Unifying nature

The outstanding question of the four fundamental forces is whether they're actually manifestations of just a single great force of the universe. If so, each of them should be able to merge with the others, and there's already evidence that they can.

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PostSubject: Re: Chassis/compression and why   Chassis/compression and why Icon_minitimeFri Nov 29, 2019 8:46 pm

The Audio Component Chassis

Audio component designers have never been up on the fundamental interactions of physics. If they would have the "audio component" never would have been invented, or we would have advanced beyond the chassis technology by now. Audio chassis are nothing more than electronic parts architecture. Take an audio circuit board outside of it's chassis and you will hear the soundstage open up. Same holds true for removing any material or moving the material into different physical arrangements.

Audio component materials have to play by the same rules as the rest of the universe. "fair exchange" is a term I used back in my early days of designing which basically means "let the energy tune". If you look at the universe you will see that matter responds naturally seeking to be in-tune with itself through a balance of mass and a shape as particles collect and interact. The spherical shape is a perfect example of physics in action.

Chassis/compression and why M2091
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Chassis/compression and why M2092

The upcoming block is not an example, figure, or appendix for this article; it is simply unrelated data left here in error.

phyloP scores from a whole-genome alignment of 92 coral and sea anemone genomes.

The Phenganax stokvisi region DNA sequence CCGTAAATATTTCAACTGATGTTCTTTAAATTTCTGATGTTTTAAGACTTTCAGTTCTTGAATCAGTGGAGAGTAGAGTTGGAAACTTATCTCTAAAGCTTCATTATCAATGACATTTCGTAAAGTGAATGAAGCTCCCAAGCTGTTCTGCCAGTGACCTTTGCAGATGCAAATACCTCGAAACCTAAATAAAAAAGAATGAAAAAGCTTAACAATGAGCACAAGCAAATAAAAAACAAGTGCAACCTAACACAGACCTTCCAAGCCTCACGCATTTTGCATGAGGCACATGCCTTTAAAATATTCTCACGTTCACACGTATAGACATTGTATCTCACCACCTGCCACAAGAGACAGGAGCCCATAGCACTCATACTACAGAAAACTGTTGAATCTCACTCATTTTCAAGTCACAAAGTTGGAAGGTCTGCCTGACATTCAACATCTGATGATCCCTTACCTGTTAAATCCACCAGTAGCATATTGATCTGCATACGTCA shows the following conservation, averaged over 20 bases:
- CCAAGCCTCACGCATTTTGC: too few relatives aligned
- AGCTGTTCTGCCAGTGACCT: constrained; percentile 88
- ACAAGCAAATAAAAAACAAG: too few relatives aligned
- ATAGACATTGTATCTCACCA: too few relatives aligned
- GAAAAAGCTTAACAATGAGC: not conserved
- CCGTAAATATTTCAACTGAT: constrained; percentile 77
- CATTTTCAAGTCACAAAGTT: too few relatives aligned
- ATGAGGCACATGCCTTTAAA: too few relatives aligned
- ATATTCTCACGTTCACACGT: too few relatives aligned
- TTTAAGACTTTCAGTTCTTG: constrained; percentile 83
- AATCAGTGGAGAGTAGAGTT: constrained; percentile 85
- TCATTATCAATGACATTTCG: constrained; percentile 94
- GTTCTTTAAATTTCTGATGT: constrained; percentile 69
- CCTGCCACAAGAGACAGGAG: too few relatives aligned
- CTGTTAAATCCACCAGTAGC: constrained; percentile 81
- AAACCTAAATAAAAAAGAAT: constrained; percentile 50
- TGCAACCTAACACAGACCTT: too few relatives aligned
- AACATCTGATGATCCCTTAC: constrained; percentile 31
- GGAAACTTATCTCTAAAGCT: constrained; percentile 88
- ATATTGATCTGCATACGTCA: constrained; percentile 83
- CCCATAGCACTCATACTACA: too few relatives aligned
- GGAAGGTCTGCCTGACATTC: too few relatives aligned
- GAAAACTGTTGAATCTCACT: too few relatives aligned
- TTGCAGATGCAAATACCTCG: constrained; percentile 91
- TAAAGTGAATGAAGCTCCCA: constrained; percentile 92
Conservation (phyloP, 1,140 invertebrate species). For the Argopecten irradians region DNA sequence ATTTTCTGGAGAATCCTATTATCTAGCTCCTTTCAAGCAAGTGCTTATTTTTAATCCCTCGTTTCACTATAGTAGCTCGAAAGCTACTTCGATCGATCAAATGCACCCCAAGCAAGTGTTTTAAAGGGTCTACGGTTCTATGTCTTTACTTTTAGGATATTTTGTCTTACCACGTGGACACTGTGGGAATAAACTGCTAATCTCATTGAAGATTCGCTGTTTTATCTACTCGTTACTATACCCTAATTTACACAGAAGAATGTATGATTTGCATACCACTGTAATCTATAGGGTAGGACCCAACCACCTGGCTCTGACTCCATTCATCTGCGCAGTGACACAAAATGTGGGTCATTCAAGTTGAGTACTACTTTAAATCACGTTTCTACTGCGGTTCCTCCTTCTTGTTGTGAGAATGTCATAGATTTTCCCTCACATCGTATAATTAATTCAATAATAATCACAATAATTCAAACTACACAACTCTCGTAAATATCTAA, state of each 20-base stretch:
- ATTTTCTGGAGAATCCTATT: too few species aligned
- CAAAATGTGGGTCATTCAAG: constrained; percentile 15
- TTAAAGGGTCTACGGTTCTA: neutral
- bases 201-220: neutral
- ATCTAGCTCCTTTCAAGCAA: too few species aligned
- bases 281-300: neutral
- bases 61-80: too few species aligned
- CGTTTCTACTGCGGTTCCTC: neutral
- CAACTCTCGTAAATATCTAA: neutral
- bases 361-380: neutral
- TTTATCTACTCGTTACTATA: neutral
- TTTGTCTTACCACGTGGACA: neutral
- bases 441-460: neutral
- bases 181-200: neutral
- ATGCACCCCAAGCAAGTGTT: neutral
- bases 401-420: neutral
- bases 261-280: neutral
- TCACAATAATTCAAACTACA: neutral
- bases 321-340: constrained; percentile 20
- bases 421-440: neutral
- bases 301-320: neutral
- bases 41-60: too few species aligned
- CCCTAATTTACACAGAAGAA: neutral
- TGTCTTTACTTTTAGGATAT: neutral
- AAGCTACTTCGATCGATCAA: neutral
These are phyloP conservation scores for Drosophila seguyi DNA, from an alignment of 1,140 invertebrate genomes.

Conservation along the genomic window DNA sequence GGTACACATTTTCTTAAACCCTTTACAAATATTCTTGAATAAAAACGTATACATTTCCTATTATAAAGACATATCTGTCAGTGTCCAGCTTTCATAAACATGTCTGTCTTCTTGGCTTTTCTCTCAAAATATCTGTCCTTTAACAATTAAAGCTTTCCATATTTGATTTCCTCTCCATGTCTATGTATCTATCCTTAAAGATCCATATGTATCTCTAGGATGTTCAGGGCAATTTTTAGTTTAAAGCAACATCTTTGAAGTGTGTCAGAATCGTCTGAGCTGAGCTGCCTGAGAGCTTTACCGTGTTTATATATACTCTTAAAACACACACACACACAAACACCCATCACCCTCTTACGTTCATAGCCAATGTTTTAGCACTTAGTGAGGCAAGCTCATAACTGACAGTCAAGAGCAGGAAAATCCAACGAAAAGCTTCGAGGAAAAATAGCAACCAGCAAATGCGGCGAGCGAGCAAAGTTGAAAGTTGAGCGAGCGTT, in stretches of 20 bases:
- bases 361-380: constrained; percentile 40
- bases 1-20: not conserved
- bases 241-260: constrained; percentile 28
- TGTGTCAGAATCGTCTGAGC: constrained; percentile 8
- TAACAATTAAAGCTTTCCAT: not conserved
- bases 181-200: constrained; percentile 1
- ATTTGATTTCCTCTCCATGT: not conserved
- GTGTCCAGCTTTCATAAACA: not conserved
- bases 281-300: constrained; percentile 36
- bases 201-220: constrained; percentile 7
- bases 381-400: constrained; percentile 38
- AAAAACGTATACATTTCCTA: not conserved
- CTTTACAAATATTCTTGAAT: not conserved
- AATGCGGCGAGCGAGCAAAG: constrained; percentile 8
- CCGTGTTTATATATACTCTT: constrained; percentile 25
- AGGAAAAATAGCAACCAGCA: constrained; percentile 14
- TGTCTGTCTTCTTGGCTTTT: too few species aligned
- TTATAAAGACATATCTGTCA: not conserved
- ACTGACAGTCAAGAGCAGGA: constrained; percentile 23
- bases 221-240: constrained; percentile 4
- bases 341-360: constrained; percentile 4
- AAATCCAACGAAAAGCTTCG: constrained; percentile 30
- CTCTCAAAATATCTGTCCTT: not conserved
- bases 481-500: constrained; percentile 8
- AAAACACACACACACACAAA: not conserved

When we introduce a chassis into the mix we are cutting into the audio signal's fundamental space of interaction. The result is a change of the audio signal performance.

Chassis/compression and why M2093

Chassis are usually signal distorting boxes according to what we have found. In some cases there are plastics and other materials, such as certain types of woods, that interact positively with the signal when traveling through the chain. The type, size and shape of interacting materials as well as the environment conditions literally shape the performance of any recording.

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PostSubject: Re: Chassis/compression and why   Chassis/compression and why Icon_minitimeSun Dec 01, 2019 7:15 am

Thank you very much for the answer Michael ! I think they will get a little chin drop when they read it Very Happy
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PostSubject: Re: Chassis/compression and why   Chassis/compression and why Icon_minitimeSun Dec 01, 2019 9:14 am


Hi Michael and Mats

Nice to see interactions going on again on this site.

While Michael gives a well-reasoned reply (as he usually does), my question is in response to his comment "Audio component designers have never been up on the fundamental interactions of physics. If they would have the "audio component" never would have been invented, or we would have advanced beyond the chassis technology by now."

Michael, if we were to take your thinking forward and we accepted everything you just said about what is wrong/limiting about chassis, what will CD players, DACs, amps etc in your world look like? Let us be "real-world" practical -- audio equipment are things that have a. potentially lethal voltages b. the risk of careless contact causing total equipment failure c. safety regulations that have to complied with. How will you deal with these constraints?